The programs of the Women of the Wall cause women who are generally not aggressive, to loose their couth.
Perhaps you have never experienced a strong defensive emotion. I have. It can be overpowering.
If you will take time to understand the culture of the Charedim – the ones who are defending the Wall – because not all Chardim have the same culture. Try to understand them. And then study the history of the Kotel in the last few hundred years.
I think if you came to this awareness, you would realize that your asking for a favor is repulsive. If you would not be on the offensive, you would be able to put your note in the wall as all women have been doing since 1967 and before 1848.
I don’t know if you can open your mind and heart to the Charedim.
I was just in Eretz Yisroel. I attended a woman’s event at the Holy Resting Place of the illustrious Rebbitzen Menucha Rochel. The women Davened as one of us played the flute. We went inside a rebuilt, ancient stone house and enjoyed a homemade lunch of pita, soup, salad and chocolate chip cookies. We studied Torah together. Sang with keyboard accompaniment. We held hands and danced. It was inspiring and fulfilling.
When I am home in the US I join a daily Minyan. It makes my day go better. I am in Shul by 7am. My favorite part is always when they raise the Torah. I think you can tell the personality of the one who raises it. But I just love the visual.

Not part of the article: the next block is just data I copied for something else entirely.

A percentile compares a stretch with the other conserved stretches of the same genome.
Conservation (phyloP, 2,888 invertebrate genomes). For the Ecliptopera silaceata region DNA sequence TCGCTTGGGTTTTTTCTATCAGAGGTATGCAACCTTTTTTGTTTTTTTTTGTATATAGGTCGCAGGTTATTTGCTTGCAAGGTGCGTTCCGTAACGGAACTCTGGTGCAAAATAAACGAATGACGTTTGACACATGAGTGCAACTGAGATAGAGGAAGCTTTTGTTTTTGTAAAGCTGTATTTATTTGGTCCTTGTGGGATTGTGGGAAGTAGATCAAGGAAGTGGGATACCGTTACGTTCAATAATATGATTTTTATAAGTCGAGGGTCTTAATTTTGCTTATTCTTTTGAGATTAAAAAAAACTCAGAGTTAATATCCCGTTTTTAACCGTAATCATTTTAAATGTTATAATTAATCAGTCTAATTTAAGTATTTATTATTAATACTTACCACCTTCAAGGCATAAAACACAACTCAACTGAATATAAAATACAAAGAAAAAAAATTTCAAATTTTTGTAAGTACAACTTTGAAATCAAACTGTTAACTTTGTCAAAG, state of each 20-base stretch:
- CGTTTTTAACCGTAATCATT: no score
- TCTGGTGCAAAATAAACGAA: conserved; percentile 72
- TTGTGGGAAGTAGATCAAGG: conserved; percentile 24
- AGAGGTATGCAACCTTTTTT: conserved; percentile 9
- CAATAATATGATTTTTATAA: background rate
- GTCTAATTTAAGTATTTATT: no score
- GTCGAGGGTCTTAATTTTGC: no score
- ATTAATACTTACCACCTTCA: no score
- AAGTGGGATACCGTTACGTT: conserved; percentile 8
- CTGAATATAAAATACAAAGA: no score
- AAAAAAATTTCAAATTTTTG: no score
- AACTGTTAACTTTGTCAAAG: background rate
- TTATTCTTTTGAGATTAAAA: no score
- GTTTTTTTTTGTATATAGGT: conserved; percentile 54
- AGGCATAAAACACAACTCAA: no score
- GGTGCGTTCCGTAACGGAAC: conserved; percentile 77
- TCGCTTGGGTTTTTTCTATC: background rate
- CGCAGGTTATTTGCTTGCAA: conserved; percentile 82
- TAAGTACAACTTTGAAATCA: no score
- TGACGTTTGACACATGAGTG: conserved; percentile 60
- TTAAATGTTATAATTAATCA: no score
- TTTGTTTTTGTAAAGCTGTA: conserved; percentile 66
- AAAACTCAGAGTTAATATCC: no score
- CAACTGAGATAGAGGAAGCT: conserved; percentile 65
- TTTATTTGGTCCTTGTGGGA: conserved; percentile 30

To date, I have never been jealous that I am on my side of the Mechitza. Never been jealous that I do not get an Aliyah or get to raise the Torah myself.
I am sad because there are women who do not feel fulfilled with traditional Judaism. And that in their search for spirituality, they cause others pain. Pain to the point of driving them to hostility.
I hope to read a different kind of report on Rosh Chodesh Elul.
May your soul find Menucha in Kedusha.
from the ‘hareidi’ perspective, i would assume that women of the wall are the fundamentalists that they want to keep out.
sorry to hear…. may we learn to love one another despite our differences… and may we shine the light on the beautiful interactions.. the love and care we encounter.. and pray for healing of those who are blinded by what they see is ‘zealousness’…
i know that for every woman who hurt you- there are a few that would help… including in the charedi community (having been raised there… and knowing quite a few personally…)
G-d bless you for your courage and dedication you give me koach. May Chana bat Nitsah have a full refuah shleima. -Chava
I am so sorry for your experience,may your friend have a refuah shleimah and may we all see better times in klal yisroel
What shameful behavior from those women. May we pray for healing for Chana bat Nitsah and for understanding and tolerance amongst all.
Very sad and very scary. I love it how Egged reminded you of the right prayer. I know that it does not compare to the hatred that you experienced but the Egged bus sign is in itself a tremendous progress. There was a time when they did not care.